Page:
Susie Hultquist is a self-described math person.
At the height of her career as a professional investor, she managed a $2 billion portfolio, so research and numbers are kind of her thing.
As it happens, research is also big part of having a child with life-threatening allergies, which Hultquist does. When a coworker gave her a box of Thin Mint Girl Scout Cookies a few years back, deciding whether or not to bring them home was no easy task.
She texted some other parents of kids with nut allergies: “Are Thin Mints okay?” She clicked around on the internet. Fifteen minutes later, the cookies had been cleared.
She did the math.
Thirty-two million people in the country with food allergies. Fifteen minutes per allergy question.
“We all just spent eight million hours on Girl Scout Cookies.”
That’s how Hultquist got the idea for Spokin, a platform for allergy-friendly recipes, product and restaurant reviews, news and injection reminders. Ideally, Spokin helps people with allergies — and their friends and families — spend less time searching the internet for scattered allergy information and helps companies market to the growing population of people who have to avoid certain foods.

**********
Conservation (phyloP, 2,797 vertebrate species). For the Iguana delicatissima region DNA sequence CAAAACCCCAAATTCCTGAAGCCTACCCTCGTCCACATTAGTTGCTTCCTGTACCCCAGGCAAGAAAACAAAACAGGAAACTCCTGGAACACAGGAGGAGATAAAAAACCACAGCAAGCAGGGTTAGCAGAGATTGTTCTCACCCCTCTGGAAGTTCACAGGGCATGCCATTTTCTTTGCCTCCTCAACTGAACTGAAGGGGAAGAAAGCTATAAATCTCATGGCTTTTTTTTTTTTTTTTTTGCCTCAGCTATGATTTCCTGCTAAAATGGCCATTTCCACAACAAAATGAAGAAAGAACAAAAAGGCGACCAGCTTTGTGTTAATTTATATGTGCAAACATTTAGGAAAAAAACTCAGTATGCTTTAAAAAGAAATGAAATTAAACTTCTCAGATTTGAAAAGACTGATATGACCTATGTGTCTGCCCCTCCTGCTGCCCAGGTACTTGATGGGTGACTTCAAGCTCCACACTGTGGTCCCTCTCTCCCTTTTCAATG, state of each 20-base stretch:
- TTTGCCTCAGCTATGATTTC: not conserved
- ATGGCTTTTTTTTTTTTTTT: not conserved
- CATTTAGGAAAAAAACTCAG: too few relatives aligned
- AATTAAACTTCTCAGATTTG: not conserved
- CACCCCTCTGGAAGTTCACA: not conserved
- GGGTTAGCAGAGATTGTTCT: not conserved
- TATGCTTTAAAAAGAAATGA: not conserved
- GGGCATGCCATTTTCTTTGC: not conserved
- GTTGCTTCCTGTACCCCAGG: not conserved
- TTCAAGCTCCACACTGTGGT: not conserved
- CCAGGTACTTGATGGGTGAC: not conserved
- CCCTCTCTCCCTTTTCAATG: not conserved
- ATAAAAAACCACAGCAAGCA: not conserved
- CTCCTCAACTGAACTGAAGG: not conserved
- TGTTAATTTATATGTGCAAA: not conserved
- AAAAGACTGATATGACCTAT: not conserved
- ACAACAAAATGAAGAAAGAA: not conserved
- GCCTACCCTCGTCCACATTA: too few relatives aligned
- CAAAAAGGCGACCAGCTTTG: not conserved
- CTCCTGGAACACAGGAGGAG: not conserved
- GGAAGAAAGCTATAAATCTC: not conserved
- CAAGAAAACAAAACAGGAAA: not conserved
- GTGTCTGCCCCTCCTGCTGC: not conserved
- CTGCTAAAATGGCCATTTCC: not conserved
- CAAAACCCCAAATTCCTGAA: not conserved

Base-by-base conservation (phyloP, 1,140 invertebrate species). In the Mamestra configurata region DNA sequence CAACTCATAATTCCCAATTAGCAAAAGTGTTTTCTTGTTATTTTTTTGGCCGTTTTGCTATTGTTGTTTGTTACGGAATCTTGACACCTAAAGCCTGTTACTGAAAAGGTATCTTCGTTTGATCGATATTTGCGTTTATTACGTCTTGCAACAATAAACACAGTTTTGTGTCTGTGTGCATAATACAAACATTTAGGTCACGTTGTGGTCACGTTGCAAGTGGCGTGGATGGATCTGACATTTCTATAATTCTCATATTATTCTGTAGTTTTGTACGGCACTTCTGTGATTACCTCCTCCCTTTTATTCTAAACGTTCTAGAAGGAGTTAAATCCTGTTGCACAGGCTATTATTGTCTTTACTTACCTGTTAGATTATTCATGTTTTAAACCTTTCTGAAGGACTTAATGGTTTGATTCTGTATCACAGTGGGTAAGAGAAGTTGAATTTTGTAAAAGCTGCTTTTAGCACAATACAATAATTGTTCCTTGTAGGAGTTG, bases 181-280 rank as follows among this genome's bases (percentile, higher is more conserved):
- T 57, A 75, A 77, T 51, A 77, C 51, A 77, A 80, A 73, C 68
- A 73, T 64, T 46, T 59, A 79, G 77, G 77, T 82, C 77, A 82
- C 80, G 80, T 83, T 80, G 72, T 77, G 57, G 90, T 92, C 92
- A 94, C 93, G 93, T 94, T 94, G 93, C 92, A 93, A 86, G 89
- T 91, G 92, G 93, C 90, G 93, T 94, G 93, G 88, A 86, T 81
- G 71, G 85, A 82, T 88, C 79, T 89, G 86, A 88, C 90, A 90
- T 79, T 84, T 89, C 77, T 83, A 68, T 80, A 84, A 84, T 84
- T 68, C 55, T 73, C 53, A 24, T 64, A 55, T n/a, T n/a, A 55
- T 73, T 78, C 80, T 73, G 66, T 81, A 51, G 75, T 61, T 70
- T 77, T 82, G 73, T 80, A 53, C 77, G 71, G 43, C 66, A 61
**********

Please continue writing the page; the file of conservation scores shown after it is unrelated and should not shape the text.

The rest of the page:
Food allergies have increased sharply.
People with food allergies can’t eat certain things, but many also can’t touch certain objects, travel to certain places, or kiss certain people — like someone who just ate an allergen-filled sandwich, for example. For people with life-threatening allergies, some experiences are just too risky.
There’s a school trip this year. She cannot go.”
“My daughter speaks Mandarin, and she has from third grade on. That’s the language she chose. There’s a school trip this year. She cannot go, and I say yes to everything, but they’re going to remote areas of China with no Wi-Fi service,” Hultquist said. “There is so much freedom that is taken away from you, and the vigilance truly is 24/7, 365 days a year.”
The market for a tool like Spokin is growing as food allergies become more prevalent. The number of children with food allergies increased 50 percent between 1997 and 2011. Peanut allergies in particular more than tripled among U.S. children during that same period.
No one knows for sure why food allergies are on the rise, but the increase appears to be connected to environmental and lifestyle factors — developing countries and rural areas have fewer instances. Since allergies are currently incurable, it falls to affected parties to monitor not only what they eat, but also what the people around them are eating and how their food was prepared.
This can make activities like going to restaurants especially tricky. Some restaurants are transparent and accommodating — others are not. But specialty diets and misuse of the word “allergy” can make this equation tough on restaurateurs as well, Hultquist said.
“Someone will say they’re allergic to wheat, and restaurants will go out of their way to cater to that, and then that person will eat a brownie for dessert,” she said.